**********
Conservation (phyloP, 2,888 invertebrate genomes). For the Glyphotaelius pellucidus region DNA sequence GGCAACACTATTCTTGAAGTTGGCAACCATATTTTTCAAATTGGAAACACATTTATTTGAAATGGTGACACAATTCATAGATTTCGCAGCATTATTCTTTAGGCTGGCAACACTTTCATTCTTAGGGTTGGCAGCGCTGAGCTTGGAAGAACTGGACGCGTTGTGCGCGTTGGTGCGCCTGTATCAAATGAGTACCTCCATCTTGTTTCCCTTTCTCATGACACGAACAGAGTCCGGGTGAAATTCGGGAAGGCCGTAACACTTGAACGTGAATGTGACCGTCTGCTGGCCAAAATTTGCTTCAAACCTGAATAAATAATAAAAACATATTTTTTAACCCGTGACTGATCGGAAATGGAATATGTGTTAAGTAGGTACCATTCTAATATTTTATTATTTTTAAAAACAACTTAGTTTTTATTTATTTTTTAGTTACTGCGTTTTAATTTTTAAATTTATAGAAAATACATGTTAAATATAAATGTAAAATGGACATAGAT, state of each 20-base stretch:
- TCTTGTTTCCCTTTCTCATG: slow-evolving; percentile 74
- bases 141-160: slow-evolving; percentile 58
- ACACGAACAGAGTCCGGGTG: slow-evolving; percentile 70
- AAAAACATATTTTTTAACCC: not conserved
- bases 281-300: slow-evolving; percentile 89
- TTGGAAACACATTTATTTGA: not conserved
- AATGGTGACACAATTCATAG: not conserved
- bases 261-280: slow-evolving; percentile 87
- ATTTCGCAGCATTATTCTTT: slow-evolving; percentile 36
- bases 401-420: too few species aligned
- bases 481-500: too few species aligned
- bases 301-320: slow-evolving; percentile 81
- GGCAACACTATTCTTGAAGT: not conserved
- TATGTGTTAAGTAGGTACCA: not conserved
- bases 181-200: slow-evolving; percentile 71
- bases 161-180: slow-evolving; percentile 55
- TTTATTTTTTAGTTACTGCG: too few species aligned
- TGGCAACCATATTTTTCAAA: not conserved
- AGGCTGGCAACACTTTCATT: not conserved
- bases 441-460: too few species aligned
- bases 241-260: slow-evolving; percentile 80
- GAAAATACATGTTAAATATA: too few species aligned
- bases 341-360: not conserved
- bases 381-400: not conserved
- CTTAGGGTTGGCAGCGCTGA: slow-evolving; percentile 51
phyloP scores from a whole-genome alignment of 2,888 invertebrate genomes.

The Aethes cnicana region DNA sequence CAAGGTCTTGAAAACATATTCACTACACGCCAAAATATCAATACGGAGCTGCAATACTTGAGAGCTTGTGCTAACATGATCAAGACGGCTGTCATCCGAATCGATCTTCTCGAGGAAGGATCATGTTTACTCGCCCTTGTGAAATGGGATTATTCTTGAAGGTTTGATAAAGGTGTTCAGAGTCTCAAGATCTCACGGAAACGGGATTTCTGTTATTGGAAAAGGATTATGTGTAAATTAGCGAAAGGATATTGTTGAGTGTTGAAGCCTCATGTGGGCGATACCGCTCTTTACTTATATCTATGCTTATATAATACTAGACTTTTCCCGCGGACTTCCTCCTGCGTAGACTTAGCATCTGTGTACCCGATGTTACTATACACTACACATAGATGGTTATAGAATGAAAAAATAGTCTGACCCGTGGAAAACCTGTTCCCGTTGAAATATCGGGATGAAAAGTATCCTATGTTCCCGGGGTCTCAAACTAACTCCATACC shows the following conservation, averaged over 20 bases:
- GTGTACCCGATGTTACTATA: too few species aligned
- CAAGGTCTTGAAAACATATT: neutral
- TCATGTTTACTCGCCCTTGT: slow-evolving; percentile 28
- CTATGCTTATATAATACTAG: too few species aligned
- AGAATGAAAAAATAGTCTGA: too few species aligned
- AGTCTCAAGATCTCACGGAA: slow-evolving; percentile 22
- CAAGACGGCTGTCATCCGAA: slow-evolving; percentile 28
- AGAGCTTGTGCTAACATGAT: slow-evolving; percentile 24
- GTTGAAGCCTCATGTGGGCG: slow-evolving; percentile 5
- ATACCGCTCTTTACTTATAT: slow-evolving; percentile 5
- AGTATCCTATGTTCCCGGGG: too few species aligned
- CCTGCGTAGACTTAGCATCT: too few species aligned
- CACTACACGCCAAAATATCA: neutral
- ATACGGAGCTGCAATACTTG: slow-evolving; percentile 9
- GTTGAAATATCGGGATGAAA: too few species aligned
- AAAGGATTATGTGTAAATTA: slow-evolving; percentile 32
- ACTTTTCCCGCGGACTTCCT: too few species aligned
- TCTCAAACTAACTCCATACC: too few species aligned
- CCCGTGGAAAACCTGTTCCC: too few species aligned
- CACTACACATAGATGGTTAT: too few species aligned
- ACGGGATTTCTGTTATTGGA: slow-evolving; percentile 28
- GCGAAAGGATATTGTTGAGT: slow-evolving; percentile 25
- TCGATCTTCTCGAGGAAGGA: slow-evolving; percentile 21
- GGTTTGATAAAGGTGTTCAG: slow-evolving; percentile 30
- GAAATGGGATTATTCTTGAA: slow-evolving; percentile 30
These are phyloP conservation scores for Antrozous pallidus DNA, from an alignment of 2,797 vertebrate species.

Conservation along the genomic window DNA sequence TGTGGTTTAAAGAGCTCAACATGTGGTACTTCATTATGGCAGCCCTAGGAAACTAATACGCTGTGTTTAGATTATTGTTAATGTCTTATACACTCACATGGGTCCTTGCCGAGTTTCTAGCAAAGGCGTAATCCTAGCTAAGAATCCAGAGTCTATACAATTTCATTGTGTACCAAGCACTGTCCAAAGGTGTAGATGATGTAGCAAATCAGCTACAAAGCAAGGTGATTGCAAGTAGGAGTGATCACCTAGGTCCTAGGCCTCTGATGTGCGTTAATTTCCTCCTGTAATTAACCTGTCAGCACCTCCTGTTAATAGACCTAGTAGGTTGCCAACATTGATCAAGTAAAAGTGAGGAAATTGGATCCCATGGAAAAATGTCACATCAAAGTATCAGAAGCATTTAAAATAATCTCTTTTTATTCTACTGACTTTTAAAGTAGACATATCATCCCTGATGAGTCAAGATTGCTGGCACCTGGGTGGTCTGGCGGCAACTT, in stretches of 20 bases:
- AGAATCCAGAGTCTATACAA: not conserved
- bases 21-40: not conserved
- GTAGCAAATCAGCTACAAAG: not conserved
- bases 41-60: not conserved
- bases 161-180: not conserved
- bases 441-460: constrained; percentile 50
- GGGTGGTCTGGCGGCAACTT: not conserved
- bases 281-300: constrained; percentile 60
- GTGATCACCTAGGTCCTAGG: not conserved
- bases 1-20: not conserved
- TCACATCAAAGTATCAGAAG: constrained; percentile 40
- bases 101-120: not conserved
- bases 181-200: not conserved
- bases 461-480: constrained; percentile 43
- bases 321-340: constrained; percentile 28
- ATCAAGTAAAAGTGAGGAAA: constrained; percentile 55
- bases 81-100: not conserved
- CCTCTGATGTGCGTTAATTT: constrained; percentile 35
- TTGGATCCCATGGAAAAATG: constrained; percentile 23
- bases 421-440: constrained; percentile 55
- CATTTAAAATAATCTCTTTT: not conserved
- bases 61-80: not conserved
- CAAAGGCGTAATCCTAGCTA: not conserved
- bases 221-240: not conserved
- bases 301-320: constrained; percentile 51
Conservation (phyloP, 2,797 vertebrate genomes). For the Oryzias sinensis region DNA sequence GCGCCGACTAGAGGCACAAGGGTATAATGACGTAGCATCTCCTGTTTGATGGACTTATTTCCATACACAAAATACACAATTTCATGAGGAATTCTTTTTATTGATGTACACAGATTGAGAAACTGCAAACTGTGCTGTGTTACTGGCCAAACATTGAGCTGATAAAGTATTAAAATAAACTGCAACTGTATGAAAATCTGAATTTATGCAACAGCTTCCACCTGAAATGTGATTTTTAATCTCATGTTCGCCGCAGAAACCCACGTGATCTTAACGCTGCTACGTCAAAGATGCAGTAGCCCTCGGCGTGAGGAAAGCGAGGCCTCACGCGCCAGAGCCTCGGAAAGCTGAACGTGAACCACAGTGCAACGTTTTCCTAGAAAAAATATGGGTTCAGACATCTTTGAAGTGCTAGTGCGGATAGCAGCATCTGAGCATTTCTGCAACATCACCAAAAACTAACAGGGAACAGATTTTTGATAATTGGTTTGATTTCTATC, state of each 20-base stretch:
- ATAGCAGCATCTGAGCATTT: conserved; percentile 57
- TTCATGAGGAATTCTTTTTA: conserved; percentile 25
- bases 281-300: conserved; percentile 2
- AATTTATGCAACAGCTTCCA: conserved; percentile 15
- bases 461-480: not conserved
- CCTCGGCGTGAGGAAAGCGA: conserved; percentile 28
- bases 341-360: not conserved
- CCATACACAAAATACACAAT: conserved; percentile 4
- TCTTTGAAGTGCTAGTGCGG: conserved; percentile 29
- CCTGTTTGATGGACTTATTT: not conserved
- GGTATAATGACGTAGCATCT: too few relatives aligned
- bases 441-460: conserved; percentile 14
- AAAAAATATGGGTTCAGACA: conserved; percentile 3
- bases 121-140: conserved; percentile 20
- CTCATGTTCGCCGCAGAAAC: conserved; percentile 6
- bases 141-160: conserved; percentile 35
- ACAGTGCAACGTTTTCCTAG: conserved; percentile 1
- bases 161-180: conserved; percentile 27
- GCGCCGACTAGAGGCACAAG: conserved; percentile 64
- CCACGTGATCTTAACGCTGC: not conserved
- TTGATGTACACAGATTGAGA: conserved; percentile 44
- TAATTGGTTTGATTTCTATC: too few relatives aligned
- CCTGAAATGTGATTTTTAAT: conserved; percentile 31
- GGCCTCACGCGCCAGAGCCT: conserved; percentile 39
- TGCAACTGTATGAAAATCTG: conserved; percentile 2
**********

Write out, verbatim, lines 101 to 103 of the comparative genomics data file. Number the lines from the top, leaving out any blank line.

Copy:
- CCACGTGATCTTAACGCTGC: not conserved
- TTGATGTACACAGATTGAGA: conserved; percentile 44
- TAATTGGTTTGATTTCTATC: too few relatives aligned